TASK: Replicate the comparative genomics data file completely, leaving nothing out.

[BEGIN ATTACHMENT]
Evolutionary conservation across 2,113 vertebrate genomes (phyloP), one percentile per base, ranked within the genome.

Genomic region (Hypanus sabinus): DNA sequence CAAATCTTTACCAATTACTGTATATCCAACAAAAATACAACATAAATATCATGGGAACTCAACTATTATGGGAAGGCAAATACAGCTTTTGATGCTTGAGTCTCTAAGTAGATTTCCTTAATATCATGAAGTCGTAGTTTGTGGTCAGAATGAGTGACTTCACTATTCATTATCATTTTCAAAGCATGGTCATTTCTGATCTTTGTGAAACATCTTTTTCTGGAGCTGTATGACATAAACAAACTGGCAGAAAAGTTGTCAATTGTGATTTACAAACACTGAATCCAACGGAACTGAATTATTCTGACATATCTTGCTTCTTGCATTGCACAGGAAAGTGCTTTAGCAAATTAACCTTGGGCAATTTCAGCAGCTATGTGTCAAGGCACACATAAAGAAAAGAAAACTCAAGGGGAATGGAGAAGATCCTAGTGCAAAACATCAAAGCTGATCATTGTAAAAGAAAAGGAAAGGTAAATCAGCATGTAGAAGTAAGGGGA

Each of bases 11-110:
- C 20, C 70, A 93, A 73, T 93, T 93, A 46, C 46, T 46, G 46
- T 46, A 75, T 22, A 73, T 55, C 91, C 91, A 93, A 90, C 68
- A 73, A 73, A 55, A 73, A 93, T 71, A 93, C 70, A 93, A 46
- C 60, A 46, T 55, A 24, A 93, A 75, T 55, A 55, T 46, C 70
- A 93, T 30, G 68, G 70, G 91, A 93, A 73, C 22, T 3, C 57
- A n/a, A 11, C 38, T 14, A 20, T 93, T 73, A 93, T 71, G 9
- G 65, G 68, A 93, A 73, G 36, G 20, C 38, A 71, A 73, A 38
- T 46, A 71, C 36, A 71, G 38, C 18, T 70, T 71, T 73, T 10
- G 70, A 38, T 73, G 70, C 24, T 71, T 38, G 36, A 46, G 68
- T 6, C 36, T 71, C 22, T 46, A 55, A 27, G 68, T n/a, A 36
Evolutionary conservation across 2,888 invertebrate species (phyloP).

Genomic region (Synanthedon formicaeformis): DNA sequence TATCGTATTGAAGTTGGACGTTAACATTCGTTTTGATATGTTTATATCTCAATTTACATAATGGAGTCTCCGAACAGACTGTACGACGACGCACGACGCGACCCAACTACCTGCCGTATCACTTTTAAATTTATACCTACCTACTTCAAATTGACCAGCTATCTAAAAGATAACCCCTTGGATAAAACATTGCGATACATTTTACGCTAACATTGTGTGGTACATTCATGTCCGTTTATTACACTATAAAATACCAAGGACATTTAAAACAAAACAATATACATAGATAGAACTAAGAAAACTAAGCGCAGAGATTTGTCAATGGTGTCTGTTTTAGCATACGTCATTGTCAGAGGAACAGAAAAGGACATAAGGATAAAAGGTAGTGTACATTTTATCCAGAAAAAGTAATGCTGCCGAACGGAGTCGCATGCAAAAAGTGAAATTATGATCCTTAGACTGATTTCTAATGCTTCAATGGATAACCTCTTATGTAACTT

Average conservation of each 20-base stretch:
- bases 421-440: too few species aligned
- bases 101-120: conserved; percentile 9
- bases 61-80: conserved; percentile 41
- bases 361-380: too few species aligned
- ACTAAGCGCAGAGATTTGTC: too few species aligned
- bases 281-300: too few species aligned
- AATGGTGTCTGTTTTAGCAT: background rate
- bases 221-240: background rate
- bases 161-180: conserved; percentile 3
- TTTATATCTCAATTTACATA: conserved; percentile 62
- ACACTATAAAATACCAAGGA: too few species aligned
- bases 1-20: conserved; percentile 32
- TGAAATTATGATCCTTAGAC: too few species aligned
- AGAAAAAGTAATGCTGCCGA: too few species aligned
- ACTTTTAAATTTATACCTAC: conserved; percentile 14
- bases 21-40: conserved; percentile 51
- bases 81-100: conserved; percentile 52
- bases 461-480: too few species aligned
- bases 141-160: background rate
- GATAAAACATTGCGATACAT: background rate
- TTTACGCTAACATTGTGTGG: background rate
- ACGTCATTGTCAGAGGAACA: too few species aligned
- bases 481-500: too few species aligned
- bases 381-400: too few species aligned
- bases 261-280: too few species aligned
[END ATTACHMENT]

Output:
Evolutionary conservation across 2,113 vertebrate genomes (phyloP), one percentile per base, ranked within the genome.

Genomic region (Hypanus sabinus): DNA sequence CAAATCTTTACCAATTACTGTATATCCAACAAAAATACAACATAAATATCATGGGAACTCAACTATTATGGGAAGGCAAATACAGCTTTTGATGCTTGAGTCTCTAAGTAGATTTCCTTAATATCATGAAGTCGTAGTTTGTGGTCAGAATGAGTGACTTCACTATTCATTATCATTTTCAAAGCATGGTCATTTCTGATCTTTGTGAAACATCTTTTTCTGGAGCTGTATGACATAAACAAACTGGCAGAAAAGTTGTCAATTGTGATTTACAAACACTGAATCCAACGGAACTGAATTATTCTGACATATCTTGCTTCTTGCATTGCACAGGAAAGTGCTTTAGCAAATTAACCTTGGGCAATTTCAGCAGCTATGTGTCAAGGCACACATAAAGAAAAGAAAACTCAAGGGGAATGGAGAAGATCCTAGTGCAAAACATCAAAGCTGATCATTGTAAAAGAAAAGGAAAGGTAAATCAGCATGTAGAAGTAAGGGGA

Each of bases 11-110:
- C 20, C 70, A 93, A 73, T 93, T 93, A 46, C 46, T 46, G 46
- T 46, A 75, T 22, A 73, T 55, C 91, C 91, A 93, A 90, C 68
- A 73, A 73, A 55, A 73, A 93, T 71, A 93, C 70, A 93, A 46
- C 60, A 46, T 55, A 24, A 93, A 75, T 55, A 55, T 46, C 70
- A 93, T 30, G 68, G 70, G 91, A 93, A 73, C 22, T 3, C 57
- A n/a, A 11, C 38, T 14, A 20, T 93, T 73, A 93, T 71, G 9
- G 65, G 68, A 93, A 73, G 36, G 20, C 38, A 71, A 73, A 38
- T 46, A 71, C 36, A 71, G 38, C 18, T 70, T 71, T 73, T 10
- G 70, A 38, T 73, G 70, C 24, T 71, T 38, G 36, A 46, G 68
- T 6, C 36, T 71, C 22, T 46, A 55, A 27, G 68, T n/a, A 36
Evolutionary conservation across 2,888 invertebrate species (phyloP).

Genomic region (Synanthedon formicaeformis): DNA sequence TATCGTATTGAAGTTGGACGTTAACATTCGTTTTGATATGTTTATATCTCAATTTACATAATGGAGTCTCCGAACAGACTGTACGACGACGCACGACGCGACCCAACTACCTGCCGTATCACTTTTAAATTTATACCTACCTACTTCAAATTGACCAGCTATCTAAAAGATAACCCCTTGGATAAAACATTGCGATACATTTTACGCTAACATTGTGTGGTACATTCATGTCCGTTTATTACACTATAAAATACCAAGGACATTTAAAACAAAACAATATACATAGATAGAACTAAGAAAACTAAGCGCAGAGATTTGTCAATGGTGTCTGTTTTAGCATACGTCATTGTCAGAGGAACAGAAAAGGACATAAGGATAAAAGGTAGTGTACATTTTATCCAGAAAAAGTAATGCTGCCGAACGGAGTCGCATGCAAAAAGTGAAATTATGATCCTTAGACTGATTTCTAATGCTTCAATGGATAACCTCTTATGTAACTT

Average conservation of each 20-base stretch:
- bases 421-440: too few species aligned
- bases 101-120: conserved; percentile 9
- bases 61-80: conserved; percentile 41
- bases 361-380: too few species aligned
- ACTAAGCGCAGAGATTTGTC: too few species aligned
- bases 281-300: too few species aligned
- AATGGTGTCTGTTTTAGCAT: background rate
- bases 221-240: background rate
- bases 161-180: conserved; percentile 3
- TTTATATCTCAATTTACATA: conserved; percentile 62
- ACACTATAAAATACCAAGGA: too few species aligned
- bases 1-20: conserved; percentile 32
- TGAAATTATGATCCTTAGAC: too few species aligned
- AGAAAAAGTAATGCTGCCGA: too few species aligned
- ACTTTTAAATTTATACCTAC: conserved; percentile 14
- bases 21-40: conserved; percentile 51
- bases 81-100: conserved; percentile 52
- bases 461-480: too few species aligned
- bases 141-160: background rate
- GATAAAACATTGCGATACAT: background rate
- TTTACGCTAACATTGTGTGG: background rate
- ACGTCATTGTCAGAGGAACA: too few species aligned
- bases 481-500: too few species aligned
- bases 381-400: too few species aligned
- bases 261-280: too few species aligned